J Clin Pathol 2008 Jan 5;61(1):79-83. Epub 2007 Apr 5.
Institute of Pathology, Charité Campus Mitte, Charitéplatz 1, 10117 Berlin.
Aims: Archived tissue blocks preserve the antigenicity of samples for a long time under normal storage conditions, whereas tissue sections may show a diminished immunoreactivity over time. Little is known about the processes responsible for antigenicity loss and how tissue sections should be conserved for extended storage. Oxidation and drying are presumed mechanisms of antigenicity loss. To prove this, degradation of immunoreactivity was provoked by chemical oxidation, photo-oxidation and artificial drying.
Methods: First, paraffin sections of an oestrogen receptor (ER) positive breast carcinoma were subjected for variable time periods to H2O2, ultraviolet A (UVA) irradiation and dry heat (56 degrees C) prior to ER immunohistochemistry. Second, using heat and UVA irradiation several other antigens (ER, PR, HER-2neu, p53, p63, p16, PSA, CK5/6, CK7, CK20, SMA, Fli-1, c-kit, CD20 and EGFR) were tested, using internal control tissue microarray sections.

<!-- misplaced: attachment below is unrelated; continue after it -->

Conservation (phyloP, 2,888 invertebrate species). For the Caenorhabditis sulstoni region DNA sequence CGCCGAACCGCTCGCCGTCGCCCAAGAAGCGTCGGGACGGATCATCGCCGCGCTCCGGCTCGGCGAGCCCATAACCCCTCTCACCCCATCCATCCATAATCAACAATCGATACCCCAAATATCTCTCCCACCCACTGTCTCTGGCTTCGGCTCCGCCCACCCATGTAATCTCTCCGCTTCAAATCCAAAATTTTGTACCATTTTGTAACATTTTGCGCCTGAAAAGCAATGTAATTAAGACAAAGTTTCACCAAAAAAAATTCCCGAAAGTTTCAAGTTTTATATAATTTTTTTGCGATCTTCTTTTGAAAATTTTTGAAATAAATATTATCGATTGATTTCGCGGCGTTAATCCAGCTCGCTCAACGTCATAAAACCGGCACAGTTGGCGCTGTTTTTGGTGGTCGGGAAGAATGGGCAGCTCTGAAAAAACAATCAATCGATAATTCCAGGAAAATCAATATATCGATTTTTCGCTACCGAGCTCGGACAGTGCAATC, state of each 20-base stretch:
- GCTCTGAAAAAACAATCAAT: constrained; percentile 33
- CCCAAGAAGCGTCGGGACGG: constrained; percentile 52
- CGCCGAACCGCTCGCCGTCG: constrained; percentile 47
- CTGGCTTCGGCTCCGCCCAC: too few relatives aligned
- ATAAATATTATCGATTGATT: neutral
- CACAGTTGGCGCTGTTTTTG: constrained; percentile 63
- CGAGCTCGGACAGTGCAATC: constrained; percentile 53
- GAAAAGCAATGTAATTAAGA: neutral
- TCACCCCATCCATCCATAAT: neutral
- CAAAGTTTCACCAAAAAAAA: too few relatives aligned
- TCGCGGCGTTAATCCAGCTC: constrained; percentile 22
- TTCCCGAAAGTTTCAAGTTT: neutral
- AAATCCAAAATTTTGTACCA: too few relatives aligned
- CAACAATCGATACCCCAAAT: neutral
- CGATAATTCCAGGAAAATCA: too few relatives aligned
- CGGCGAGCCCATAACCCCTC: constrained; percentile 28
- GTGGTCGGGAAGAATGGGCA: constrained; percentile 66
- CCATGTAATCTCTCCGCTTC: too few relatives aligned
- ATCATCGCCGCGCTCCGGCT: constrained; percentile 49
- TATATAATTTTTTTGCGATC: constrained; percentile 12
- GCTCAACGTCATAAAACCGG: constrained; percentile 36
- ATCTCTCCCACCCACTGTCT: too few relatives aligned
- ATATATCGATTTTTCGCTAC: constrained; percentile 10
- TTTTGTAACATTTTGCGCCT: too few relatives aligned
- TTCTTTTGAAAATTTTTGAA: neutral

Results: While H2O2 had no effect on the ER-staining intensity, extended drying showed a detectable decrease in staining after 10 days, and UVA irradiation induced a decrease after 3 days. Entire antigenicity loss was not observed. Except for HER-2neu, PSA and Fli-1, all antigens showed some diminution in antigenicity, but no entire antigenicity loss, after heating and UVA irradiation.
Conclusions: This study confirms that photo-oxidation and drying have an influence on immunohistochemistry outcome, and protocols for testing the stability of specific antigens are provided.